11. The Inca built a vast empire without knowledge of the wheel or iron
The largest of the native empires in the Americas before the arrival of the Europeans, the Inca were in many ways baffling. They built massive architecture, including the famed Machu Picchu, though they lacked iron for cutting and shaping stones. They built an intricate system of roads, though they did not use draft animals, nor possess the wheel to facilitate movement and travel. Records were kept through a system of stringed knots, in lieu of a written alphabet. They were tolerant of religious beliefs of the various tribes absorbed into their empire, through conquest or alliance. The empire, which centered in the Peruvian Andes at its beginning, lasted an estimated two and a half centuries.
Exchanges of goods and labor substituted for hard currency, even in the paying of tribute and taxes. The size of the empire and the varying tribes subdued led to a polyglot of languages spoken throughout the Incan lands. At its height, at the time of the arrival of the Conquistadores, the Incan Empire ran down nearly the entire west coast of South America. Its capital, Cusco, contained numerous buildings constructed of huge stones. How they were quarried, transported, and erected remain mysteries to archaeologists and historical scholars. The Spanish arrived in Inca territory in 1526, Conquistadores led by Francisco Pizzaro.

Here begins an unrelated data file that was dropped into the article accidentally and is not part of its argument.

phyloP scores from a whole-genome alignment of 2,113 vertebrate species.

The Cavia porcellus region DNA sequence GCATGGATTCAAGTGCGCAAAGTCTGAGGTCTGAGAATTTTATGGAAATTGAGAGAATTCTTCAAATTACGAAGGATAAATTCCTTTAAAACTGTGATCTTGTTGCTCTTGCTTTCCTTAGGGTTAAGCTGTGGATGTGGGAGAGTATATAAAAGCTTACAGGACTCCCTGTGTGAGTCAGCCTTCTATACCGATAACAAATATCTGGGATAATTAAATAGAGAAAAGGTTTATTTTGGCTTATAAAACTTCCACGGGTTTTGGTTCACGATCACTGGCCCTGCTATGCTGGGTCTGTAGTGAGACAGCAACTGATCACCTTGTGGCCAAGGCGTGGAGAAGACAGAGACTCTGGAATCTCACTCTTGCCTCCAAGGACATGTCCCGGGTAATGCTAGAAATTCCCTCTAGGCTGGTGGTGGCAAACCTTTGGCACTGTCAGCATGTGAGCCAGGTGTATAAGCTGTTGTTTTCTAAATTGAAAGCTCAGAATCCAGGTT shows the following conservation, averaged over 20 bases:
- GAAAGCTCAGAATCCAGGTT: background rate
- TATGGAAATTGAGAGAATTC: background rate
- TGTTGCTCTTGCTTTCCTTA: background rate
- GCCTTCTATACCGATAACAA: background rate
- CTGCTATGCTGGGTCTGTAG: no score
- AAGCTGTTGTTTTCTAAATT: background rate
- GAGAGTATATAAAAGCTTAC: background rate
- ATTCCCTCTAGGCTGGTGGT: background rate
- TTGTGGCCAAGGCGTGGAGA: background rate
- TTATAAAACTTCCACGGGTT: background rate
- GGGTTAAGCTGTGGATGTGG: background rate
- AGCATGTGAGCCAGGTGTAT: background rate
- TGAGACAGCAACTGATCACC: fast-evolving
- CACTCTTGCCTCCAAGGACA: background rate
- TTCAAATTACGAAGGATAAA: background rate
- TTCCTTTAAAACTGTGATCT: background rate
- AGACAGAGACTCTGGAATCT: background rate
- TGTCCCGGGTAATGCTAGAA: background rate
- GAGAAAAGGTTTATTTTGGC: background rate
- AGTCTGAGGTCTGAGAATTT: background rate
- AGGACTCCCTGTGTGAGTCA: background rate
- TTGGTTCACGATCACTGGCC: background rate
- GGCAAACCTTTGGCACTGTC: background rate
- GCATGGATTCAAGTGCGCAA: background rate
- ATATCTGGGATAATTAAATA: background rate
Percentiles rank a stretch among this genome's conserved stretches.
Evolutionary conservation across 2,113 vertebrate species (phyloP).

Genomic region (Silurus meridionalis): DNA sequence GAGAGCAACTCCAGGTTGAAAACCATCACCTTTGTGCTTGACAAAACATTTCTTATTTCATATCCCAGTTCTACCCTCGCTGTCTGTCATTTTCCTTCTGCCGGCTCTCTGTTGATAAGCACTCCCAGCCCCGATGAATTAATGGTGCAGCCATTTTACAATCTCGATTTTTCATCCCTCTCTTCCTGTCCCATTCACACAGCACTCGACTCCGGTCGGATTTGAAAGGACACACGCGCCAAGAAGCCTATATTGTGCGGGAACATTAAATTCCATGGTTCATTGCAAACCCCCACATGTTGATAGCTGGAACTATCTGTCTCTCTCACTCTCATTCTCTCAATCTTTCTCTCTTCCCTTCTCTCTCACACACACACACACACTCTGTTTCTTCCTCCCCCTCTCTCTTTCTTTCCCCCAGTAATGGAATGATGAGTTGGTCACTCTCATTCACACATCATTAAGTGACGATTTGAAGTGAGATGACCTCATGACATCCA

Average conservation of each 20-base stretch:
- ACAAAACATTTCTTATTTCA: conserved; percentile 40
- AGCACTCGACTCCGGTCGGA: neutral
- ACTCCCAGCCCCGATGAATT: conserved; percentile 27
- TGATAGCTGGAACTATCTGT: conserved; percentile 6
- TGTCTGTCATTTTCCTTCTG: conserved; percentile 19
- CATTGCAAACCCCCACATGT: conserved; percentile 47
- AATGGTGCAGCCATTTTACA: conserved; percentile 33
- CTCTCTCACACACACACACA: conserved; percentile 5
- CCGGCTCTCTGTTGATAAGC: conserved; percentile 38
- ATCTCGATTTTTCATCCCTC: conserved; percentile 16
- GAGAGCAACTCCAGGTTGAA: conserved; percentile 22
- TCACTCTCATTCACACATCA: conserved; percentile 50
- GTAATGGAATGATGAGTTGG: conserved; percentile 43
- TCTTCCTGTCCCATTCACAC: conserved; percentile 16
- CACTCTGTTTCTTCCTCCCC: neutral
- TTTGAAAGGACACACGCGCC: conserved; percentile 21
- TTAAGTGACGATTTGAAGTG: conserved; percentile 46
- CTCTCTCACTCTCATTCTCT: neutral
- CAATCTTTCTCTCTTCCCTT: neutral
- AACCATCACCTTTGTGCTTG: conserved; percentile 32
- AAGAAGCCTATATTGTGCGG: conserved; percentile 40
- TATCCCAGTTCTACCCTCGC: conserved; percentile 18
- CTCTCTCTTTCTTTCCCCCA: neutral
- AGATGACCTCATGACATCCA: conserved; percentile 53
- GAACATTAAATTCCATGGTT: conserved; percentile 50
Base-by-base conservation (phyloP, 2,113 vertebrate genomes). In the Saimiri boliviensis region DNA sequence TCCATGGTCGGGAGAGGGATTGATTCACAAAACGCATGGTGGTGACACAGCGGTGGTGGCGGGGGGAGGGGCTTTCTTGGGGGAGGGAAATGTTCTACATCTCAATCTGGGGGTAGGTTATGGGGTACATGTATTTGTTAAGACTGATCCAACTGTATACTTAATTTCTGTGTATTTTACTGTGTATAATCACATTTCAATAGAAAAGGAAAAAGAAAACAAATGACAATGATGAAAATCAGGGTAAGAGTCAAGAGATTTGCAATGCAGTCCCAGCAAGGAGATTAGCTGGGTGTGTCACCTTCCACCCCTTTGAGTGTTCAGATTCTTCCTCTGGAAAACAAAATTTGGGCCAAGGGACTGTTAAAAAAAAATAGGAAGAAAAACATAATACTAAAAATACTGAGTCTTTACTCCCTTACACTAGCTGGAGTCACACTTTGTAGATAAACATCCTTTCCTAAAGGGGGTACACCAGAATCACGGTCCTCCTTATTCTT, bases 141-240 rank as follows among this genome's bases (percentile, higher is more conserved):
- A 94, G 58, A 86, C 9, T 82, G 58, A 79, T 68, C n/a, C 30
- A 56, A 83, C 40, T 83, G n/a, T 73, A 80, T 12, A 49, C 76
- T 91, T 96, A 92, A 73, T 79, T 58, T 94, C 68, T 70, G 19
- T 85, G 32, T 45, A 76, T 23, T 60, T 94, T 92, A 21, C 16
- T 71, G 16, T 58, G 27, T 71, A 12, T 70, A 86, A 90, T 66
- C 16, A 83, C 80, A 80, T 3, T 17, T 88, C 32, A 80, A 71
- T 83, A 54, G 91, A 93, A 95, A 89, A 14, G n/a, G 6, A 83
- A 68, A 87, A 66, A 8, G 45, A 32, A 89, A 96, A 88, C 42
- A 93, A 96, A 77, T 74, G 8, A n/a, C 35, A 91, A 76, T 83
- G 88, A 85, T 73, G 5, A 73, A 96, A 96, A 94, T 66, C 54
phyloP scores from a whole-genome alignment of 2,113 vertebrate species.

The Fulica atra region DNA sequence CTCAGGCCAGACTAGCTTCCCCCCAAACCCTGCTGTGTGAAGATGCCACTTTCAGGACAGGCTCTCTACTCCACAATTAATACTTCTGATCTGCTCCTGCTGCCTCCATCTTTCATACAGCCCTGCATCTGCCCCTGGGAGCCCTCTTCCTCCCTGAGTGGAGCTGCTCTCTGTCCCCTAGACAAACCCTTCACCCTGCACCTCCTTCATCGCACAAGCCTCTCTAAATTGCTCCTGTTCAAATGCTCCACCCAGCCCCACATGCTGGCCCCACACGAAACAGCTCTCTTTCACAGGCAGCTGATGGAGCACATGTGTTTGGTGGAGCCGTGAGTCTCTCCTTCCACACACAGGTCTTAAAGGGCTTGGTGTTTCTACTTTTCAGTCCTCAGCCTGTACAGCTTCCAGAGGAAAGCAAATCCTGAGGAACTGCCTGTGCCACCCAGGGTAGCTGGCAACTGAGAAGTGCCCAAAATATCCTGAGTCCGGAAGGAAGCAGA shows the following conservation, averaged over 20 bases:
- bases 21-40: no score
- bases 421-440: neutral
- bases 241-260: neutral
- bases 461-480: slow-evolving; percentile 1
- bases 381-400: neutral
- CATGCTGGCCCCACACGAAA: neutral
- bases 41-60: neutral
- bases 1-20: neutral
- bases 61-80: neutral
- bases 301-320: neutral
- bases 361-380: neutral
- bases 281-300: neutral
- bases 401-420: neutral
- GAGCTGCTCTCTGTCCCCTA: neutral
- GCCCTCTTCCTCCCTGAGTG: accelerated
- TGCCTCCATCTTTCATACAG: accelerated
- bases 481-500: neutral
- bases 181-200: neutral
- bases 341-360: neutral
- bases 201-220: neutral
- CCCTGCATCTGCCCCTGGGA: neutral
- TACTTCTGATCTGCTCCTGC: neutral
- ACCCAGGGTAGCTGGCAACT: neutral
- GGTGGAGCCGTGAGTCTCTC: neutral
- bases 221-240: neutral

They found the Inca armed with weapons of wood, stone, and bronze. Another weapon wielded by the Inca was the lasso. The Spanish delivered an ultimatum; conversion to Christianity or war, the Inca chose the latter. Their last stronghold in the formerly vast empire fell to Spain in 1572. The destruction of the Inca Empire, greatly facilitated by the spread of smallpox and other diseases to which they had no immunity, kept many of their secrets from history. Among them were their highly productive farming methods, their construction techniques, and the engineering techniques building their road systems.